So, I open the paper this morning over my bowl of cereal and decaf Earl Grey tea, and what do i see? The New York Times has chosen to endorse Hillary Clinton. I suppose this shouldn’t come as a surprise. Indeed, the board’s decision is partly based on their satisfaction with her job as their state’s senator. The piece, well-written and thoughtful, left me unsettled.
I have long been an Obama supporter. I have volunteered at his campaign headquarters. I have donated money to support his candidacy. But I am resistant to cults of personality, and as much as I have found him utterly inspiring and truly uniting, I remain cautious of yes-manship and quixotic political larks. And the Times basically draws the line, saying “sure, Obama’s great, but let’s get realâ€¦.” In the end, they’re saying, Hillary’s the one who can actually get things done.
But here’s the thing: I support Obama because I view him as the pragmatic choice. In this week’s New Yorker, George Packer poses this very question of whether it’s more important for the commander-in-chief to win over the American people or know how to schmooze the Washington insiders. Both the Times and Packer position Clinton as the workhorse candidate who can actually broker legislation that, in the long run, will amount to “change”. And I don’t doubt Hillary’s shrewdness in negotiating across the aisle, even with her past enemies (a profile of her in The Atlantic last year left an eerie and indelible image of her communing with old stalwarts of the right in intimate, closed-door prayer groups).
The only reason I even latched on to Obama so many years ago (after reading a profile in, um, the NYer) was because I saw in him both a person authentic and open enough to inspire and unify a divided citizenry, and a politician smart enough, ambitious enough and savvy enough to sit in the smoky parlors with the politicos and get deals done. I think the answer to Packer’s question is that you need both; and I think Obama has the whole package.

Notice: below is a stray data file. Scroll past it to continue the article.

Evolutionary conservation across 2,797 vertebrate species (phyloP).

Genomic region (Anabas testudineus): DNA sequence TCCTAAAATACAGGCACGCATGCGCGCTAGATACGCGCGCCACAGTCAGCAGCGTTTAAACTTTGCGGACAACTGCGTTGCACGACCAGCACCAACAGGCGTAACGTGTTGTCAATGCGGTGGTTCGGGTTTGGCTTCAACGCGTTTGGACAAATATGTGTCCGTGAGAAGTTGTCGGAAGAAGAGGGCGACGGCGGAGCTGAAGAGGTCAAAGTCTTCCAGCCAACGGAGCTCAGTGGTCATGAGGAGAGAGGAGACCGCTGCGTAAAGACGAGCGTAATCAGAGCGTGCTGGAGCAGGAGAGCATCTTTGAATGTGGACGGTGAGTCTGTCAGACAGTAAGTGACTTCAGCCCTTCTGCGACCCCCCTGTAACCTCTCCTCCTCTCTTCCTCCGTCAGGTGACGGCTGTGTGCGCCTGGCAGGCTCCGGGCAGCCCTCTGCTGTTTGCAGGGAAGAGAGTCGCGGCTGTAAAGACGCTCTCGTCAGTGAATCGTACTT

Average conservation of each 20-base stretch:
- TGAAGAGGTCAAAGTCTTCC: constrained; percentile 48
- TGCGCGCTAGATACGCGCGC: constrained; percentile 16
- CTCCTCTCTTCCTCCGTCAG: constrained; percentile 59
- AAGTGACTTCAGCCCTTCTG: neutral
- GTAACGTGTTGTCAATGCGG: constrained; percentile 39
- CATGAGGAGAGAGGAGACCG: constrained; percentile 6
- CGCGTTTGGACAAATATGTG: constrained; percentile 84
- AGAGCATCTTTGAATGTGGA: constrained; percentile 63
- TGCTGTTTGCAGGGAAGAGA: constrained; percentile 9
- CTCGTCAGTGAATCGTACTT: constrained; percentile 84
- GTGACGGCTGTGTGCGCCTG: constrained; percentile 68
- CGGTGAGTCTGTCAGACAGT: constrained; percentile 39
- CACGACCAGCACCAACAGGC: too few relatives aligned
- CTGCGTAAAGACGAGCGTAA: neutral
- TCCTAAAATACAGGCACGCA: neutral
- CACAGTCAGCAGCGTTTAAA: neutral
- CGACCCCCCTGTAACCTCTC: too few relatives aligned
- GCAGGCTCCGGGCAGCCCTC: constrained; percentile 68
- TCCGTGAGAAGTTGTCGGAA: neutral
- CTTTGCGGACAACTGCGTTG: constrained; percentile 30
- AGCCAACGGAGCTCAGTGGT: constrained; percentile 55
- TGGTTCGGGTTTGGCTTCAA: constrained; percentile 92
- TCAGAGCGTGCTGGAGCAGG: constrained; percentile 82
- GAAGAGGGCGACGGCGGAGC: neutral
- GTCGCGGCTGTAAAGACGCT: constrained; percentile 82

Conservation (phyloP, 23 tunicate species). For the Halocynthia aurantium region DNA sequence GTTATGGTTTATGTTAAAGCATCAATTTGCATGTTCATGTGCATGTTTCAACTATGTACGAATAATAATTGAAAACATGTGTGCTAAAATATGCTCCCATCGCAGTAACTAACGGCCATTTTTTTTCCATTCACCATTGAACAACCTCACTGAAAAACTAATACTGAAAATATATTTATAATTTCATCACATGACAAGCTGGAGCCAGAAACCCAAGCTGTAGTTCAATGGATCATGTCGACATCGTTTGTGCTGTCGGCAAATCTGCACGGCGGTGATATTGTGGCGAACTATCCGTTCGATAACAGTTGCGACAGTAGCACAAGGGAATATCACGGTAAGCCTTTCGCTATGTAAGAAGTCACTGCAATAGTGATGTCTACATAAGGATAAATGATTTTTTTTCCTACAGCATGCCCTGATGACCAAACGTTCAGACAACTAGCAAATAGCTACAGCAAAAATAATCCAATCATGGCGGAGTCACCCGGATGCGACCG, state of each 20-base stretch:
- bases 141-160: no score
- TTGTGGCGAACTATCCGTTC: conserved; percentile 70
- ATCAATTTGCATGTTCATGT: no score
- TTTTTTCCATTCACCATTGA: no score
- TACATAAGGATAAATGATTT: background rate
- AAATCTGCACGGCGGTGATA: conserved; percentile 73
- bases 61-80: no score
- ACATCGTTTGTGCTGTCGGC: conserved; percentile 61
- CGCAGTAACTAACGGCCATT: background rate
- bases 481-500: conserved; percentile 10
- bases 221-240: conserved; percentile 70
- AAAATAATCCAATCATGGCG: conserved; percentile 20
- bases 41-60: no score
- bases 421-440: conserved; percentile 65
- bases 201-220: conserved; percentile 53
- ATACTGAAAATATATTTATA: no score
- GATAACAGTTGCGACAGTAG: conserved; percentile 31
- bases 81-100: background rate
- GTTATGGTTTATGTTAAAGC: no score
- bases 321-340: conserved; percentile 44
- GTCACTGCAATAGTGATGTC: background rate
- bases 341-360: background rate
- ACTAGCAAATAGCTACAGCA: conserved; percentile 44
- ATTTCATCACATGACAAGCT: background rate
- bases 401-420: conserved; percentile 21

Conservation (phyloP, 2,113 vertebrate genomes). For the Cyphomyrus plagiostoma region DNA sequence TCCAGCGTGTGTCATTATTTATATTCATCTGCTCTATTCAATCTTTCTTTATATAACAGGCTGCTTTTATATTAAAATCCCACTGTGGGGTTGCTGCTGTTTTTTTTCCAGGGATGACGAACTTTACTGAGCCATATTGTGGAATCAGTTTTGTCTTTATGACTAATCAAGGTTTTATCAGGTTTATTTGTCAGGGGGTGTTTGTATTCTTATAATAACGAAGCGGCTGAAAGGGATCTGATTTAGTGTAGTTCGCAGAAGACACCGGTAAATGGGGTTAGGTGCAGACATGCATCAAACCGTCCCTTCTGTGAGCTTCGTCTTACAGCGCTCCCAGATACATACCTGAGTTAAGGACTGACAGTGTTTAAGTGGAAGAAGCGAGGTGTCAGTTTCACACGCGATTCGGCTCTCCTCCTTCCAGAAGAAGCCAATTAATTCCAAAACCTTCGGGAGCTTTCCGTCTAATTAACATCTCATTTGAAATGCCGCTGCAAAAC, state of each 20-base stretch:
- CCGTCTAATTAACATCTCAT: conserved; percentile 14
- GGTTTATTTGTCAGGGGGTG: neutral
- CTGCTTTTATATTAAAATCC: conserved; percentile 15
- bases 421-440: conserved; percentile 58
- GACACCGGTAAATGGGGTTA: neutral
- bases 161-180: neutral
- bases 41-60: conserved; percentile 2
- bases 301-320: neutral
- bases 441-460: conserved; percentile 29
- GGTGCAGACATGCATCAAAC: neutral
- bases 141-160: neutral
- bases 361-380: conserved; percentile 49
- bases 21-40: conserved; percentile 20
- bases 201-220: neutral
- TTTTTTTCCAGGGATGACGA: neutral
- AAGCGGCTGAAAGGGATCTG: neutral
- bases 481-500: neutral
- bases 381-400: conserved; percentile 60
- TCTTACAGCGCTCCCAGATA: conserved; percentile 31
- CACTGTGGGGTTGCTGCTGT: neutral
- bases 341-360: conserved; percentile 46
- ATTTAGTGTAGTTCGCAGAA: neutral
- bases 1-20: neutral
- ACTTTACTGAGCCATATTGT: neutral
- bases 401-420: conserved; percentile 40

Karen often rightly points out that on the nuances of many key issues we both tend to side with Senator Clinton’s policies. But I harbor no fantasies of a utopian progressive era. I just want to start to fix the things that are broken. Health care. Budget spending. Foreign policy. Education (well, maybe someday that will get back on the agendaâ€¦). It will be slow. It will be painful. It will take so much compromise it will often feel like we’re not moving forward. But I believe it will take a leader like Obama to get even that far.
Well said, Gordon. I’ve been waffling on making a choice myself, especially because I tend to waste time being idealistic and hoping for someone perfect, so that I miss the chance to get a thorough impression of the actual viable options. Been doing a better job of it lately, though. Thanks for dropping by my blog, though. Indeed I did blow a bit too much wind, and had I had more time I might have edited the three parts down to one. Maybe I still will. It’s a topic that deserves revisiting. Constantly. I will be in Chicago in the spring. Perhaps we can find some time for a decaf Earl grey somewhere…